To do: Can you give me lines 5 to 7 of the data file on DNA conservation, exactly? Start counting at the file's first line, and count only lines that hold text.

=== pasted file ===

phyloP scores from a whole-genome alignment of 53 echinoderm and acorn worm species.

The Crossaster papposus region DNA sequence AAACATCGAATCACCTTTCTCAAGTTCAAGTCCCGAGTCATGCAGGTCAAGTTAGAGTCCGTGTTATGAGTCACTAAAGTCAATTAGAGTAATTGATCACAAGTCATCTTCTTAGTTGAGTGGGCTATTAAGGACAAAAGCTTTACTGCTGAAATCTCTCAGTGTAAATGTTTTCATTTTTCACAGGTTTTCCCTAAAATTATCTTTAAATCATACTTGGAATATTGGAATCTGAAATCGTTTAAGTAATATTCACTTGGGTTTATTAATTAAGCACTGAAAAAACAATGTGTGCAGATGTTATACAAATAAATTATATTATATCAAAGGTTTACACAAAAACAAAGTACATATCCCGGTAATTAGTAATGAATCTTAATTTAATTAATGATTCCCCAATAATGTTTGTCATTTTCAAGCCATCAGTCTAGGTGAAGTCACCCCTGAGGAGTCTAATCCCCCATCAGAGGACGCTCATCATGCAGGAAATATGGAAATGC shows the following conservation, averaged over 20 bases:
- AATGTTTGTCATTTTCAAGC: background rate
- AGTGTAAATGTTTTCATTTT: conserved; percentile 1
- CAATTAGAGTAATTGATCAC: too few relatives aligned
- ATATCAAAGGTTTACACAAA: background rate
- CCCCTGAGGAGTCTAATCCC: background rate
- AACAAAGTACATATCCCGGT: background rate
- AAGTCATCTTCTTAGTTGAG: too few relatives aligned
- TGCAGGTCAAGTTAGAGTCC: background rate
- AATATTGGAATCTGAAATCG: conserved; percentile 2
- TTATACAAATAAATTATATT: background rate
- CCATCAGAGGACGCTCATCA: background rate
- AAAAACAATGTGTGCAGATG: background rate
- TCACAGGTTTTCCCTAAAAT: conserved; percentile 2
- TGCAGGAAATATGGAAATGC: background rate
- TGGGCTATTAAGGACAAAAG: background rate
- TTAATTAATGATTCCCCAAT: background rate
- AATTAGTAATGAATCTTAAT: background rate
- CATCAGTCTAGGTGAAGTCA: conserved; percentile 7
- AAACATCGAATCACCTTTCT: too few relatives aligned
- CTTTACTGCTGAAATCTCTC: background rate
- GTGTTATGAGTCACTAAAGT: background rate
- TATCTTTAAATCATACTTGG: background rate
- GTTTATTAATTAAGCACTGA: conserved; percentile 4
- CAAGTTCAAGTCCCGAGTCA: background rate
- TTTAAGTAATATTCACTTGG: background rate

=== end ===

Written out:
- CAATTAGAGTAATTGATCAC: too few relatives aligned
- ATATCAAAGGTTTACACAAA: background rate
- CCCCTGAGGAGTCTAATCCC: background rate